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EghtesadOnline: Trade between Iran and EU member states during the first five months of 2019 stood at €2.05 billion to register a 76.31% plunge compared with last year’s corresponding period.

Iran’s trade with Cyprus and Bulgaria increased by 75.63% and 29.57% respectively. These were the only EU members to experience an increase in commercial exchanges with Iran over the period, as those with the remaining 26 EU member states declined.

Trade with Greece (€19.24 million), Croatia (€2.89 million), Luxembourg (€129,374), Spain (€98.24 million) and France (€144.92 million) saw the sharpest declines of 97.56%, 95.36%, 94.62%, 92% and 88.39% respectively.

Eurostat (European Statistical Office) is a directorate of the European Commission located in Luxembourg. Its main responsibilities are to provide statistical information to EU institutions and promote the harmonization of statistical methods across its member states and candidates for accession, according to Financial Tribune.

Organizations in different countries that cooperate with Eurostat are summarized under the framework of the European Statistical System. 

 

 

Exports Decline 93.65% 

Iran exported €310.29 million worth of commodities to the EU during the five-month period, indicating a 93.65% fall compared with the similar period of the previous year.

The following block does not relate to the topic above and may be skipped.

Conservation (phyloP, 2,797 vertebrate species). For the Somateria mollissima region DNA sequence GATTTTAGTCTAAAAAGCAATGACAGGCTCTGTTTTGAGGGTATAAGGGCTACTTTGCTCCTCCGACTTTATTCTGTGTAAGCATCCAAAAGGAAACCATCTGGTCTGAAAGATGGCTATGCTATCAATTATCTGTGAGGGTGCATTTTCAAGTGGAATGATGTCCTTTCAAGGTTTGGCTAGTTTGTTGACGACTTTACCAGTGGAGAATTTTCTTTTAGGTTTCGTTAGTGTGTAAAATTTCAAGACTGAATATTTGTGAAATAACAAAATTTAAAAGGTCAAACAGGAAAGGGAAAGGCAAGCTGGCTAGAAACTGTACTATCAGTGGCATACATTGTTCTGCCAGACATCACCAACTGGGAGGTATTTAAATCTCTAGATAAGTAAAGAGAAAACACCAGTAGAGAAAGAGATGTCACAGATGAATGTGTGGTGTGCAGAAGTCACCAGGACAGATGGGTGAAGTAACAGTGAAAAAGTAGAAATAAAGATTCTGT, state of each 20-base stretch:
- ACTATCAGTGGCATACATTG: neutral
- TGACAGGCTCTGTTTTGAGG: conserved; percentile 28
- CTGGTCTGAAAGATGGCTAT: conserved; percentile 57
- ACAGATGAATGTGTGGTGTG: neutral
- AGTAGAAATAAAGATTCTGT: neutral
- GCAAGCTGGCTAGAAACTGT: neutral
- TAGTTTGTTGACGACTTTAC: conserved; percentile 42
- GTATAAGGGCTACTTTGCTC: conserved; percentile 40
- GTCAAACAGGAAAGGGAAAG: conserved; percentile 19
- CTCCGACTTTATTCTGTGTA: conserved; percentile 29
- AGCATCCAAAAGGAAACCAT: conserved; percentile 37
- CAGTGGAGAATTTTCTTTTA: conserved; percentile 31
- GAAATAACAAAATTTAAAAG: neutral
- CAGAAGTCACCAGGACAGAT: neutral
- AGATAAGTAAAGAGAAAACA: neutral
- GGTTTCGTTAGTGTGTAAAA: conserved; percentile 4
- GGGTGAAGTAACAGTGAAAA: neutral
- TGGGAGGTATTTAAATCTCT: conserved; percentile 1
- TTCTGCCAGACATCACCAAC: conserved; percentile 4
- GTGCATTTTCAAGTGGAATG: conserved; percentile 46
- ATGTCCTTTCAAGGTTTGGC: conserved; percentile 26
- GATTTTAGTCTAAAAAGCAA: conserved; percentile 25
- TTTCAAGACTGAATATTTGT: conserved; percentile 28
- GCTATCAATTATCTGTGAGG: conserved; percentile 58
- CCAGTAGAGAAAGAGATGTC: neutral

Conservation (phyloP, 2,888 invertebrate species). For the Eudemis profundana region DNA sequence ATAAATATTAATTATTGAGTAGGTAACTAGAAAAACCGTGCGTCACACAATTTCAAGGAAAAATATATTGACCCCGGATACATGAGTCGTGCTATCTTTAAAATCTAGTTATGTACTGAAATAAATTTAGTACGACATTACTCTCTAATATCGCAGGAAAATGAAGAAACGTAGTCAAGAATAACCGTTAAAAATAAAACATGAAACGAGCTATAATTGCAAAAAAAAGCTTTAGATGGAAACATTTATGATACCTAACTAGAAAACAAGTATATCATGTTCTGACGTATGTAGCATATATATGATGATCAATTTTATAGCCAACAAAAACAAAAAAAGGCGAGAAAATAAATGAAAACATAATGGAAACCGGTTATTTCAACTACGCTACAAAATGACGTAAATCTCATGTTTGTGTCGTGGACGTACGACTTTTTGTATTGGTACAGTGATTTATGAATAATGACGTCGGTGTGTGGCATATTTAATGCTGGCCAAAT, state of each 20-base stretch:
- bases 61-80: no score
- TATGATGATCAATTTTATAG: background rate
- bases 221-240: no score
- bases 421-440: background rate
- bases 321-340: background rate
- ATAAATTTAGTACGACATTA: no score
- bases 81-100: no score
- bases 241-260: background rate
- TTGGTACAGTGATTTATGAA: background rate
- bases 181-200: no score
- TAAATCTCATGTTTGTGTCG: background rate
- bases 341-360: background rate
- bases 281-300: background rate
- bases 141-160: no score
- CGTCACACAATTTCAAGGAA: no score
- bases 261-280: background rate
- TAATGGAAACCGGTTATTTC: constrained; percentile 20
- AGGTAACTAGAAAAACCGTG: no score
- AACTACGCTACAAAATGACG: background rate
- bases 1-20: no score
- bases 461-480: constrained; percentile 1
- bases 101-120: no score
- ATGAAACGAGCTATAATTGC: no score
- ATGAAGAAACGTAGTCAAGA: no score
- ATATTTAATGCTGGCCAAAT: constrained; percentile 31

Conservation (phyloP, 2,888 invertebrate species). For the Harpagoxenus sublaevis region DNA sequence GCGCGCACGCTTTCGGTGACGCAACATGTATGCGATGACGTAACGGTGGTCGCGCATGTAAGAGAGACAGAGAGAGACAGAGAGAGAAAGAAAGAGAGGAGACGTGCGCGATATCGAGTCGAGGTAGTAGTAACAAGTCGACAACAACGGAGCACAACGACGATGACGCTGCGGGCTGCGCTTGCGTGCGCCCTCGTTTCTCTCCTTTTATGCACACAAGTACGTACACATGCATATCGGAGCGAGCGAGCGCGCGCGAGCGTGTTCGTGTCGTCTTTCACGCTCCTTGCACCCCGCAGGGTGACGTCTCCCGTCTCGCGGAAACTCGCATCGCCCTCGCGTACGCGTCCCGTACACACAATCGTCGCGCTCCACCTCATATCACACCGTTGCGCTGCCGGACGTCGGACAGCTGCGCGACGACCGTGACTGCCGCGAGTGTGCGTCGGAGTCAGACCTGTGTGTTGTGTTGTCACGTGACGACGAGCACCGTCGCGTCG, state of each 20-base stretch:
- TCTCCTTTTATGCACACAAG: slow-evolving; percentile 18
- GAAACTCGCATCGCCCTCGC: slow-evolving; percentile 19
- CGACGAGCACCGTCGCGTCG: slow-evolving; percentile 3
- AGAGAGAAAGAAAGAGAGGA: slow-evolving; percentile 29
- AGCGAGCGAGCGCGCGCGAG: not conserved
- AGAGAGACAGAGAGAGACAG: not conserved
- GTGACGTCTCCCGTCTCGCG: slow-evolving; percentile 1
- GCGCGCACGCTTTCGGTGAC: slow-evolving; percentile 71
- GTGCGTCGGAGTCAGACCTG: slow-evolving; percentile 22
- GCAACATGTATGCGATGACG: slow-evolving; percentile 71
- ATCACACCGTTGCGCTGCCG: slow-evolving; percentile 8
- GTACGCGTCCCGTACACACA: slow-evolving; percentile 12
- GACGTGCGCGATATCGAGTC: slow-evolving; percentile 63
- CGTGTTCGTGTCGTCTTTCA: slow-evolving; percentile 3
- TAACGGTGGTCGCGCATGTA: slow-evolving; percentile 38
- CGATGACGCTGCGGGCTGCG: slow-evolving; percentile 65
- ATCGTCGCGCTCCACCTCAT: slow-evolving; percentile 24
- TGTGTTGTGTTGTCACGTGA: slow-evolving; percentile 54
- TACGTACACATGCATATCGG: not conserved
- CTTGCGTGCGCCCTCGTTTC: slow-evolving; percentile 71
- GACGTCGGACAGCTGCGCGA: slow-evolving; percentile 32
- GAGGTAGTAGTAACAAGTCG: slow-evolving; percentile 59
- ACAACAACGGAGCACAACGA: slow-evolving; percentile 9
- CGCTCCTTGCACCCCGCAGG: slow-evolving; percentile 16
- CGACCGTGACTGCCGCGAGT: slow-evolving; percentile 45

The country’s main export destinations over the period were Germany (€85.44 million), Italy (€63.24 million), Belgium (€39.31 million), Spain (€27.33 million) and Romania (€17.9 million).

Iran’s exports to Latvia, Estonia and Hungary experienced the highest year-on-year growth rates of 780.72%, 122.74% and 47.52% respectively. 

This is while exports to France, Greece and Spain fell by 99.05%, 98.99% and 98.14% YOY respectively, which are the sharpest among EU member states. 

The exported goods mainly included plastic and plastic products worth €73.41 million; edible fruits and nuts, zest of citrus fruit or melons worth €53.07 million; iron and steel worth €27.8 million; coffee, tea and spices worth €19.57 million; pharmaceutical products worth €16.84 million; carpet and other textile floorings worth €14.76 million; products of animal origin worth €12.13 million; iron and steel products valued at €12.08 million; and lac, gums, resins and other vegetable saps and extracts worth €9.39 million. 

 

 

Imports Fall 54%

Imports from the EU dropped by 54.04% to stand at €1.74 billion during the period under review.

The top five exporters from the European bloc to Iran were Germany with €559.89 million, Italy with €291.14 million, the Netherlands with €192.48 million, France with €136.84 million and Belgium with €86.24 million worth of shipments to Iran.

Cyprus with €2.67 million, Bulgaria with €17.18 million, Malta with €119,421 were the only EU countries whose exports to Iran saw a YOY increase (82.47%, 45.57% and 14.66% respectively).

Luxembourg with €99,585, Slovakia with €895,210 and Estonia with €515,145 experienced the sharpest YOY decline in exports to Iran (95.74%, 80.64% and 79.45% respectively).